One issue that I encountered with the Tensor, that marks it being extremely similar in behaviour to the Exynos 2100, is throttling on the X1 cores. Notably, the Exynos chip had issues running its cores at their peak freq in active cooling under room temperature (~23°C) – the Snapdragon 888 had no such issues. I’m seeing similar behaviour on the Google Tensor’s X1 cores, albeit not as severe. The phone notably required sub-ambient cooling (I tested at 11°C) to get sustained peak frequencies, scoring 5-9% better, particularly on the FP subtests.
I’m skipping over the detailed A76 and A55 subscores of the Tensor as it’s not that interesting, however the aggregate scores are something we must discuss. As alluded to in the introduction, Google’s choice of using an A76 in the chip seemed extremely hard to justify, and the practical results we’re seeing the testing pretty much confirm our bad expectations of this CPU. The Tensor is running the A76 at 2.25GHz. The most similar data-point in the chart is the 2.5GHz A76 cores of the Exynos 990 – we have to remember this was an 7LPP SoC while the Tensor is a 5LPE design like the Eynos 2100 and Snapdraogn 888.
The Tensor’s A76 ends up more efficient than the Exynos 990’s – would would hope this to be the case, however when looking at the Snapdragon 888’s A78 cores which perform a whopping 46% better while using less energy to do so, it makes the Tensor’s A76 mid-cores look extremely bad. The IPC difference between the two chips is indeed around 34%, which is in line with the microarchitectural gap between the A76 and A78. The Tensor’s cores use a little bit less absolute power, but if this was Google top priority, they could have simply clocked a hypothetical A78 lower as well, and still ended up with a more performant and more efficient CPU setup. All in all, we didn’t understand why Google chose A76’s, as all the results end up expectedly bad, with the only explanation simply being that maybe Google just didn’t have a choice here, and just took whatever Samsung could implement.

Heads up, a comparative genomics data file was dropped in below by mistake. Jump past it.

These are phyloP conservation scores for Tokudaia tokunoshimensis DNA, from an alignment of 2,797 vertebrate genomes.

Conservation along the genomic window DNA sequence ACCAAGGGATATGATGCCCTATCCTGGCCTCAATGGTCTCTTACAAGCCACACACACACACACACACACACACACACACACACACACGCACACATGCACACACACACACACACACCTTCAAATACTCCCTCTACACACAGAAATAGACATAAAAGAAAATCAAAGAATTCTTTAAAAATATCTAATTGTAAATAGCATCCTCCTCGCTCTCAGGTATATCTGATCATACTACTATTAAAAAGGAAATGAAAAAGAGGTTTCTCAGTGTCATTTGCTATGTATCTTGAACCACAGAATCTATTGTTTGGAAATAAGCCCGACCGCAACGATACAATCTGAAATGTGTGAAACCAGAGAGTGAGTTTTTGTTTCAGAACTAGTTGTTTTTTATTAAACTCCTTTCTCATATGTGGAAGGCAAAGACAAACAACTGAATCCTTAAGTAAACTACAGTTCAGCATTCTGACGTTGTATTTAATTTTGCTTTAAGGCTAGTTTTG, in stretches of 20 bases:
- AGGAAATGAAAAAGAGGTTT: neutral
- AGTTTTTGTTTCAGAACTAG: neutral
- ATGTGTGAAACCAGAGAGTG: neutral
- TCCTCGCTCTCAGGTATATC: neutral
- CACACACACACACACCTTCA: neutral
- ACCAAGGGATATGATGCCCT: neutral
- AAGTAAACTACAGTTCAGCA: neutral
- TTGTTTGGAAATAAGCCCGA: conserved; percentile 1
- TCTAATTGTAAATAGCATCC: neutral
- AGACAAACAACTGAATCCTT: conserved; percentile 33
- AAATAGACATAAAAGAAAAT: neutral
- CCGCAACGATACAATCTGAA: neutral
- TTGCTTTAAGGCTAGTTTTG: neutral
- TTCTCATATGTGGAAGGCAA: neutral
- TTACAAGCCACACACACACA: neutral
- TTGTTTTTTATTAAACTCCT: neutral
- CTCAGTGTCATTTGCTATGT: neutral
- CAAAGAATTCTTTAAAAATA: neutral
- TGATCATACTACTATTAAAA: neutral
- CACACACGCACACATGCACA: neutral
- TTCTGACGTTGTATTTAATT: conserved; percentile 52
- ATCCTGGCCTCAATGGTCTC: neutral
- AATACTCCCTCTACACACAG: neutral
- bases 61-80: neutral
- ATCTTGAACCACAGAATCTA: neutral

On the side of the Cortex-A55 cores, things also aren’t looking fantastic for the Tensor SoC. The cores do end up performing the equally clocked A55’s of the Snapdragon 888 by 11% - maybe due to the faster L3 access, or access to the chip’s SLC, however efficiency here just isn’t good, as it uses almost double the power, and is more characteristic of the higher power levels of the Exynos chips’ A55 cores. It’s here where I come back to say that what makes a SoC from one vendor different to the SoC from another is the very foundations and fabric design - for the low-power A55 cores of the Tensor, the architecture of the SoC encounters the same issues of being overshadowed in system power, same as we see on Exynos chips, ending up in power efficiency that’s actually quite worse than the same chips own A76 cores, and much worse than the Snapdragon 888. MediaTek’s Dimensity 1200 even goes further in operating their chip in seemingly the most efficient way for their A55 cores, not to mention Apple’s SoCs.
While we don’t run multi-threaded SPEC on phones, we can revert back to GeekBench 5 which serves the purpose very well.
Although the Google Tensor has double as many X1 cores as the other Android SoCs, the fact that the Cortex-A76 cores underperform by such a larger degree the middle cores of the competition, means that the total sum of MT performance of the chip is lesser than that of the competition.
Overall, the Google Tensor’s CPU setup, performance, and efficiency is a mixed bag. The two X1 cores of the chip end up slightly slower than the competition, and efficiency is most of the time in line with the Exynos 2100’s X1 cores – sometimes keeping up with the Snapdragon 888 in some workloads. The Cortex-A76 middle cores of the chip in my view make no sense, as their performance and energy efficiency just aren’t up to date with 2021 designs. Finally, the A55 behavioural characteristic showcases that this chip is very much related to Samsung’s Exynos SoCs, falling behind in efficiency compared to how Qualcomm or MediaTek are able to operate their SoCs.